WHO’s SAGE Gives Final Nod to April Polio Vaccine Switch
Although circumstances are less than ideal, the World Health Organization’s immunization advisory panel recommends that countries move forward with a worldwide switch in oral polio vaccines (OPV) in April 2016. While a vaccine considered important to the switch scenario is in short supply, WHO’s Strategic Advisory Group of Experts on Immunization (SAGE) concluded October 20 that the benefits still outweigh the risks and that the move should go ahead as originally planned.
The vaccine switch calls on all national immunization programs to move from a trivalent OPV that provides immunity for all three types of wild, or naturally occurring, poliovirus to a bivalent version that addresses only types 1 and 3. The shift will greatly reduce the incidence of both circulating vaccine-derived polioviruses and vaccine-associated paralytic polio since the type 2 vaccine virus is responsible for 90% and 40% of such cases, respectively. The Global Commission for the Certification of the Eradication of Poliomyelitis determined earlier this year that type 2 wild poliovirus has been eradicated, paving the way for the type 2 vaccine to be eliminated.
Moving from trivalent to bivalent OPV is the first stage in eventual worldwide withdrawal of all OPV and replacement with inactivated poliovirus vaccine (IPV). As a killed virus vaccine, IPV carries no risk of vaccine-related disease. An attenuated live virus vaccine, OPV can in rare cases cause paralysis and even mutate into a form that circulates among populations with low polio immunity. Most higher income countries have long used the injectable IPV in their immunization systems, but 126 countries were still using only OPV as of January 2013. Further, since it is substantially less expensive and easier to administer, OPV is the vaccine of choice for mass polio vaccination campaigns. Many countries will continue using both vaccines for the near future.
In making its recommendation, SAGE considered the potential complications resulting from a shortage of IPV as well as other issues. IPV manufacturers working with the GPEI said they had underestimated the complexity of the task and are behind on their projected vaccine output. As a result, not all countries will have included at least one dose of IPV into their immunization systems before the OPV switch is made, a measure SAGE has recommended previously. The introduction of IPV, which contains all three poliovirus types, would boost global immunity during the OPV switch. The highest risk countries will still be able to introduce IPV before the April switch date, but some lower risk countries will need to wait for several months after the change for supply to meet demand. The delay will affect only a small fraction of the global birth cohort in countries at low risk for a polio outbreak, according to GPEI officials, but will require clear engagement and coordination with national immunization officials.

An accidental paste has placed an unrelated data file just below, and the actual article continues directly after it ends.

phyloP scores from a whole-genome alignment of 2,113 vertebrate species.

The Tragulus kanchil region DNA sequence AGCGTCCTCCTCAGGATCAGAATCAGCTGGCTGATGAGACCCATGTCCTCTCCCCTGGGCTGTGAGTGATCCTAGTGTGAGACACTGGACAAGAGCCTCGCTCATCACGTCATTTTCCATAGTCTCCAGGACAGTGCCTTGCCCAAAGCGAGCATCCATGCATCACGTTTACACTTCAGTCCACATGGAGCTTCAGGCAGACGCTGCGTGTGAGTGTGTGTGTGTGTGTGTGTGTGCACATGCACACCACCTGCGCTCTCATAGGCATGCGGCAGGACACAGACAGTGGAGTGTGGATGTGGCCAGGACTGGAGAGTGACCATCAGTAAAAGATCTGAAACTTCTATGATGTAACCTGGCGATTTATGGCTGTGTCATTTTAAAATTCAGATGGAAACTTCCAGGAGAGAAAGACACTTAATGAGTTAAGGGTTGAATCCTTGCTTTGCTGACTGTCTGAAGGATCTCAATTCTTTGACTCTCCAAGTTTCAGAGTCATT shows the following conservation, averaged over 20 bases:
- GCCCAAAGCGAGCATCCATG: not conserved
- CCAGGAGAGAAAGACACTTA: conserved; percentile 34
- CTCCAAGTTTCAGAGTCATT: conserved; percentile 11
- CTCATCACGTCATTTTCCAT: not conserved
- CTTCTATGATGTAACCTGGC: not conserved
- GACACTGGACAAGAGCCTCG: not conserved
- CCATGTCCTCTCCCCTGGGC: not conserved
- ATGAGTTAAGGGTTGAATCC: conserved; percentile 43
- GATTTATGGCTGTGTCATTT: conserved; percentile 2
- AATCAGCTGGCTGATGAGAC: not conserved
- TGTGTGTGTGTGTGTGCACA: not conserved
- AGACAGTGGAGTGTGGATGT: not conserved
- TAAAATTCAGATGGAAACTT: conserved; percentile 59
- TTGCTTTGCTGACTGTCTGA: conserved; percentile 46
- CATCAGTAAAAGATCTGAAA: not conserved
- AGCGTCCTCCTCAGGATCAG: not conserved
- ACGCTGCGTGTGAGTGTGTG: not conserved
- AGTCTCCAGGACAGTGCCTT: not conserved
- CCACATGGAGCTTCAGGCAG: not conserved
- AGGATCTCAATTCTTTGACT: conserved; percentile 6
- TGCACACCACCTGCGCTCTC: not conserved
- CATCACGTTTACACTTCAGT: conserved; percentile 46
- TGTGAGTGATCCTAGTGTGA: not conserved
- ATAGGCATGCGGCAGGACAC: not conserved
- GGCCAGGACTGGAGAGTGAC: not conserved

In addition to the IPV shortage, other potential complicating factors related to the OPV switch include recent cases of vaccine-derived poliovirus in Guinea and South Sudan caused by the type 2 vaccine virus and concerns about country readiness to contain or destroy materials containing type 2 poliovirus, including vials of trivalent OPV.
While delaying the switch would give IPV manufacturers more time to create an adequate vaccine supply and ensure better containment preparations, SAGE listed several “pros” in recommending the switch as planned. These include reducing the incidence of type 2 vaccine-related polio cases and the current global momentum toward the shift. Countries have been gearing up for the switch by increasing stocks of bivalent OPV, including IPV in their immunization systems, and working on type 2 poliovirus containment strategies. If the change were delayed, it would likely be April 2017 before it could be undertaken again. SAGE said in addition that as wild poliovirus is further reduced, polio surveillance and outbreak capacity could decline. Both systems need to be in top form during the switch to monitor for and then quickly respond to any type 2 poliovirus outbreaks.
In preparing for the switch, SAGE advised the GPEI to respond vigorously to any vaccine-derived poliovirus outbreaks and asked Pakistan to review its polio vaccination schedule to ensure sufficient population immunity before the switch. The GPEI has several polio vaccine campaigns planned for each of nearly 30 countries between September 2015 and March 2016.
As the SAGE notes, the switch is not risk free. All materials containing the type 2 virus must be contained or destroyed worldwide to avoid any type 2-related outbreaks. Nonetheless, it is a first step to removing OPV globally and halting vaccine-related paralysis. The GPEI and SAGE will continue to monitor both the IPV supply and for outbreaks of vaccine-derived disease as the switch date approaches. GPEI communications and support for countries will be critical as they tackle this ambitious and complicated task.